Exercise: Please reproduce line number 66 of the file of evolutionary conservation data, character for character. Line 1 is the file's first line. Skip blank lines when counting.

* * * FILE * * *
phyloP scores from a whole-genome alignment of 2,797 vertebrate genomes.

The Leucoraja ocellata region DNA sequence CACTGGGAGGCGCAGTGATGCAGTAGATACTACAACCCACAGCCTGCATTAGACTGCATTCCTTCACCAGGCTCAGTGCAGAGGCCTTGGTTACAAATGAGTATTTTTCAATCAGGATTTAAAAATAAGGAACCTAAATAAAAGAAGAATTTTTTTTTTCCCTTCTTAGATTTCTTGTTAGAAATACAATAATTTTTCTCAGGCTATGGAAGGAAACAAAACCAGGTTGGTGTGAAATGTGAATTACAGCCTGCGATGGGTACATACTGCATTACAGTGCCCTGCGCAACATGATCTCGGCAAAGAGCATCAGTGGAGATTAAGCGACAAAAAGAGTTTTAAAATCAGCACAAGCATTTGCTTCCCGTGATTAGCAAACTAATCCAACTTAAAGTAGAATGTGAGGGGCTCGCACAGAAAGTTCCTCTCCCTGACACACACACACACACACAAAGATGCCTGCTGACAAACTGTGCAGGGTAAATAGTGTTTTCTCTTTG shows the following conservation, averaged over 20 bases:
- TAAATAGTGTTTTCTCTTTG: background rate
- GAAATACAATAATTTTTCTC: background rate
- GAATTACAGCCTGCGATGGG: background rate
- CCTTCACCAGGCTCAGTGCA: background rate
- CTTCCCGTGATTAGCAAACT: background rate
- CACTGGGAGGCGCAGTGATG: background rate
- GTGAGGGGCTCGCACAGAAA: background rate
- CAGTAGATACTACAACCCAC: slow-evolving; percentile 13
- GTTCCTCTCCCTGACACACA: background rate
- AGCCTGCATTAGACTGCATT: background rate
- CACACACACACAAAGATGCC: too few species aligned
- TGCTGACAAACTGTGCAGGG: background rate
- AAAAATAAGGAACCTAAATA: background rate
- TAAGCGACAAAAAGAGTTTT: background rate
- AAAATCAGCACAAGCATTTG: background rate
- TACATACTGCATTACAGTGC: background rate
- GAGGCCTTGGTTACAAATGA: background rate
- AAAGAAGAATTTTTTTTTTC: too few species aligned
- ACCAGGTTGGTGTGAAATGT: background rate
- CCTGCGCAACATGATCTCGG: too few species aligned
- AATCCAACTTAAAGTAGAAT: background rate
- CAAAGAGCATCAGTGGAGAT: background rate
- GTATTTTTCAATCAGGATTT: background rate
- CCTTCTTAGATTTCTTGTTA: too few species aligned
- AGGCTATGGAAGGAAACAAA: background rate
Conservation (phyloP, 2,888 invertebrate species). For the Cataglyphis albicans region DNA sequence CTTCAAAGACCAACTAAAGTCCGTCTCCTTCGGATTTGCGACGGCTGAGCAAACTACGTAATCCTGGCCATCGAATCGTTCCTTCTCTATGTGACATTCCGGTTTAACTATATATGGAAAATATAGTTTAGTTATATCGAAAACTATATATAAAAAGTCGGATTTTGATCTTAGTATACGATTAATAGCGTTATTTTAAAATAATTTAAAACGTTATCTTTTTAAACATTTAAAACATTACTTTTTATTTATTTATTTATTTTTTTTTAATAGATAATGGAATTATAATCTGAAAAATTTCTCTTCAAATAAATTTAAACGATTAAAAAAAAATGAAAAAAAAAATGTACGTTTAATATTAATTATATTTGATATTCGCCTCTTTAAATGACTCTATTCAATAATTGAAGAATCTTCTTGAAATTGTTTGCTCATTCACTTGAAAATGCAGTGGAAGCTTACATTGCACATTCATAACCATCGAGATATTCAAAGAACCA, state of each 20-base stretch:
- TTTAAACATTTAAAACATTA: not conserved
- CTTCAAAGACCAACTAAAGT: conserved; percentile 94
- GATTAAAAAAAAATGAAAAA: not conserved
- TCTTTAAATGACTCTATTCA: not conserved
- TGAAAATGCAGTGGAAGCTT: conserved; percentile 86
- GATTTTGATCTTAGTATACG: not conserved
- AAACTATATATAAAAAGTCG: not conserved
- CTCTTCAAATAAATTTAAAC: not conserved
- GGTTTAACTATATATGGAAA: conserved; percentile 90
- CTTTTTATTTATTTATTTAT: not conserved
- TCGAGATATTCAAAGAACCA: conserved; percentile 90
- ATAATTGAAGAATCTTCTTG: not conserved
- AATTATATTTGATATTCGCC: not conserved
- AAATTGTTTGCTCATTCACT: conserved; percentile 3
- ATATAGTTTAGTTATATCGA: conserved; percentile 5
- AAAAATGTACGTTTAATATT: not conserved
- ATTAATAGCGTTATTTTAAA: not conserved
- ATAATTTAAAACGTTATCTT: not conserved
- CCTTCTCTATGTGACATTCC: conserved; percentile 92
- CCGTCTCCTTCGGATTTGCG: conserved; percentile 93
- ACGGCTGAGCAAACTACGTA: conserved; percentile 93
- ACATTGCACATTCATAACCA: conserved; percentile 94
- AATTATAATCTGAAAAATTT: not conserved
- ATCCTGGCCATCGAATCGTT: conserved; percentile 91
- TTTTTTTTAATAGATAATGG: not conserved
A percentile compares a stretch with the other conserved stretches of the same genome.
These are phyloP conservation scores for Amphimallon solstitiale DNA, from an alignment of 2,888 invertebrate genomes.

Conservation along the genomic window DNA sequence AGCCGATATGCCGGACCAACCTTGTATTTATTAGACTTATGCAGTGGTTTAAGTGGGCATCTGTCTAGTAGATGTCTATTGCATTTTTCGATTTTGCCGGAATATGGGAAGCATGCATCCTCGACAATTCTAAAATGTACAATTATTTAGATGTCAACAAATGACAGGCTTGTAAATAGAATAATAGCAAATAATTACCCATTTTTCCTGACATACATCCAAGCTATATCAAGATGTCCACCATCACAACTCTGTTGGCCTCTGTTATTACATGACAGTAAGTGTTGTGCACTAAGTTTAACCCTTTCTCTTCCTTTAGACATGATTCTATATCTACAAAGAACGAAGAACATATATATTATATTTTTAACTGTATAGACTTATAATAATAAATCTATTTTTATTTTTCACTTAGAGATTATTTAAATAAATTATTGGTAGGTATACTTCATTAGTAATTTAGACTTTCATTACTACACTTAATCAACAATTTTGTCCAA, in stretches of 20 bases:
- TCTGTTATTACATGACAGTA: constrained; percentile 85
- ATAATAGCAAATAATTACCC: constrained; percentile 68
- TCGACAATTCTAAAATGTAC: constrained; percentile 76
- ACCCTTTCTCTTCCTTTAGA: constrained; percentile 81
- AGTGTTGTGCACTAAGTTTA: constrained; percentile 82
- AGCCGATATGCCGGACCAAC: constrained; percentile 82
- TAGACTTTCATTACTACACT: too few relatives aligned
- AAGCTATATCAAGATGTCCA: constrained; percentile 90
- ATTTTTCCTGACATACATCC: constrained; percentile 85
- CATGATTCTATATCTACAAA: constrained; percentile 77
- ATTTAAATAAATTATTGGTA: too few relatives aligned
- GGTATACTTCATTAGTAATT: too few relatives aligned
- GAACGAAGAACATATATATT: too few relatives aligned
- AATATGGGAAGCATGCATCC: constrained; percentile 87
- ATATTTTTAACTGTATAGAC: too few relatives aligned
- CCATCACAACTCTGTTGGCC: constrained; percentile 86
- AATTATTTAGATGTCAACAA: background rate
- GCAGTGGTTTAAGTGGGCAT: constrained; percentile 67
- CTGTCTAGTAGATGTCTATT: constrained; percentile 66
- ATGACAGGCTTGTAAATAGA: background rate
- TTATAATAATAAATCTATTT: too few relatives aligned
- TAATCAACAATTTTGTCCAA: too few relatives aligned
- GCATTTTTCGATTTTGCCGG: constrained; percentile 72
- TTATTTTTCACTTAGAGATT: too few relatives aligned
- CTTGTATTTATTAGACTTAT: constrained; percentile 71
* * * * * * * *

- CATGATTCTATATCTACAAA: constrained; percentile 77